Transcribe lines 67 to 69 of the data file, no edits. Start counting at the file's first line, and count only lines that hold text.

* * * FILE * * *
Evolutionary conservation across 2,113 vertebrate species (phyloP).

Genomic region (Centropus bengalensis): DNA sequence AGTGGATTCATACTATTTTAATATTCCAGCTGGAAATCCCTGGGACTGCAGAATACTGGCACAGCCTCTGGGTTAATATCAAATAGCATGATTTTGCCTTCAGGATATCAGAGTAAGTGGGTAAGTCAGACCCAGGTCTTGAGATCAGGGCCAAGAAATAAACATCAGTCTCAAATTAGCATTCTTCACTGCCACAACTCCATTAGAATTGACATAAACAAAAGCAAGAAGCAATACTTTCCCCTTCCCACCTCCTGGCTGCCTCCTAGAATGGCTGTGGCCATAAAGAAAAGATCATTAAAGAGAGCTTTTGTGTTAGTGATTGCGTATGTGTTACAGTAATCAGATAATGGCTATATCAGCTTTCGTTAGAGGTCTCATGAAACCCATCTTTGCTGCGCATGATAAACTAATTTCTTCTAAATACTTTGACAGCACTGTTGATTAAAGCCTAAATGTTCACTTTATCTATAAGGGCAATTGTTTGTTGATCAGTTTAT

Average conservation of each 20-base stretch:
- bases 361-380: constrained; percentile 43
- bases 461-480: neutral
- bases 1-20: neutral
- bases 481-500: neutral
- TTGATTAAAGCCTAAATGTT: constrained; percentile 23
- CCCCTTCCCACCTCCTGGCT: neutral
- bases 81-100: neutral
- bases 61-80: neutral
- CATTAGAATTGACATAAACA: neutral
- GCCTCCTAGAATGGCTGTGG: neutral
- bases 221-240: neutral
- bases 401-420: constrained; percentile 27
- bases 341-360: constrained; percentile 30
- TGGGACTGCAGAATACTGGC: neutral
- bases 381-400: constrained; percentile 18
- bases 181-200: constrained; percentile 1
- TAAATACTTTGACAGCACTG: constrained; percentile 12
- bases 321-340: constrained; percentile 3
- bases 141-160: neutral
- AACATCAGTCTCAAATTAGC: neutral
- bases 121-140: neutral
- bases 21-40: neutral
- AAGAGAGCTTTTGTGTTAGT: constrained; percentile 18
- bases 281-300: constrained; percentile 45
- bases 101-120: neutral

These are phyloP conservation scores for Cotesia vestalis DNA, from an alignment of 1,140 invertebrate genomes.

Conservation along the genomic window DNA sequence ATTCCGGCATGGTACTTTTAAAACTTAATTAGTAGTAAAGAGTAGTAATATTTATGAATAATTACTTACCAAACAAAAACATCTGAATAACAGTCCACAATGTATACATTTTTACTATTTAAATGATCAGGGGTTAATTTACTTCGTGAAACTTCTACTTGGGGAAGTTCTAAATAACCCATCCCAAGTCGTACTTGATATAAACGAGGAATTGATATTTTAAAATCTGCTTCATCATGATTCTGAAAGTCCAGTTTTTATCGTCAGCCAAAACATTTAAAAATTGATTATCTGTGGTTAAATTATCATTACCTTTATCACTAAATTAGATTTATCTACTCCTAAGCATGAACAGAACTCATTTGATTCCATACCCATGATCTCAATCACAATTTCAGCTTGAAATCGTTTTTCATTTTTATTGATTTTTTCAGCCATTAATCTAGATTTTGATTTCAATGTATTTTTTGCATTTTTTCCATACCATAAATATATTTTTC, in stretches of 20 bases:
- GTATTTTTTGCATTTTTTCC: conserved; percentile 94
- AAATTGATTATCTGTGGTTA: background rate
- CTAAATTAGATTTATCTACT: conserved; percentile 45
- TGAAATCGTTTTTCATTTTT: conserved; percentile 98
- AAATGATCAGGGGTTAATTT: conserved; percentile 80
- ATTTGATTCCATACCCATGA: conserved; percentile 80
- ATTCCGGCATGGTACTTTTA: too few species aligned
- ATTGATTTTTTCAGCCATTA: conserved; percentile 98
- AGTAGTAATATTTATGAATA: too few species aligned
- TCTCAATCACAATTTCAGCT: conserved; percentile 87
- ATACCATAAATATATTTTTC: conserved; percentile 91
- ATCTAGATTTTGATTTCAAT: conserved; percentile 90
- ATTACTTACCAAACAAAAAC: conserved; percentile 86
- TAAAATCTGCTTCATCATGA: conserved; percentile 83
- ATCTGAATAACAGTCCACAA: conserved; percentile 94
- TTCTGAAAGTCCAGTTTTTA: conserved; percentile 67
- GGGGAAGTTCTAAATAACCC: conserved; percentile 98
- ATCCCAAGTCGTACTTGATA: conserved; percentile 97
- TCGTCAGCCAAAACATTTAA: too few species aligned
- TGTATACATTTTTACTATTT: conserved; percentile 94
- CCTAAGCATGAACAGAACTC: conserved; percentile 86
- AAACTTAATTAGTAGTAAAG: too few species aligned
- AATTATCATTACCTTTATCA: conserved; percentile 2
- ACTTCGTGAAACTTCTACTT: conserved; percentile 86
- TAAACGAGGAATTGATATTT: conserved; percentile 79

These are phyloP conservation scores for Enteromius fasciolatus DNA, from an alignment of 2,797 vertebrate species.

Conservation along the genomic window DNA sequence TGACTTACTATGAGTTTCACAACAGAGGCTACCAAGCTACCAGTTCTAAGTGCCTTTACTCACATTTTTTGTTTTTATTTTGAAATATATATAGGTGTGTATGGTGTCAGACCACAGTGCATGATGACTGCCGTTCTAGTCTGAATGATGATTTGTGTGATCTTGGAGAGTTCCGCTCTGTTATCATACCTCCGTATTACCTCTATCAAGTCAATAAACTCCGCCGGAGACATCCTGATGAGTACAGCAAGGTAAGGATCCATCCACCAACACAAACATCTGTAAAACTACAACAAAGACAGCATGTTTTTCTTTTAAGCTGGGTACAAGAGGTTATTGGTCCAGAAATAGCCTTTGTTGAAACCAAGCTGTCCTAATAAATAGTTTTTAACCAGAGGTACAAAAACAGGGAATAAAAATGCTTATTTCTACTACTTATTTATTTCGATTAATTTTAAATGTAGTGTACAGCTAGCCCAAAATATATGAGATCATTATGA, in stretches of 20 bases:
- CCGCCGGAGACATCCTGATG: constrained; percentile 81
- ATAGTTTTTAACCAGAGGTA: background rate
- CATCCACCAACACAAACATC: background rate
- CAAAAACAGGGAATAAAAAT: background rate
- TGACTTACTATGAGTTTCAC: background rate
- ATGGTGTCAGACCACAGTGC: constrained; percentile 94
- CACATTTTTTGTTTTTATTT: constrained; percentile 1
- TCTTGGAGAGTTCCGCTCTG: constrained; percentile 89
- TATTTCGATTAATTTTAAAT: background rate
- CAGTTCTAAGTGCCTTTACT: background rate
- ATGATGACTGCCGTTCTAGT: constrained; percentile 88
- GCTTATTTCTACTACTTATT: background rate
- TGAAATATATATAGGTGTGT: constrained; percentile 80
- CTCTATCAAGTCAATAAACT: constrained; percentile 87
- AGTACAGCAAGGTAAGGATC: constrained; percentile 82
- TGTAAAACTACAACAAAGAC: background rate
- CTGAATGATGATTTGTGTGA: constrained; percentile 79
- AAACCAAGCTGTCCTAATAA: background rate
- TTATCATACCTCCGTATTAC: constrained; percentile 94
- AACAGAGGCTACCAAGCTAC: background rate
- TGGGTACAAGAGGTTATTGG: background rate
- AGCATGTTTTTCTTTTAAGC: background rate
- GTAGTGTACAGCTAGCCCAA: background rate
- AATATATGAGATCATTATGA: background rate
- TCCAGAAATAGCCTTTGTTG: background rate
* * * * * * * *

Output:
- CAGTTCTAAGTGCCTTTACT: background rate
- ATGATGACTGCCGTTCTAGT: constrained; percentile 88
- GCTTATTTCTACTACTTATT: background rate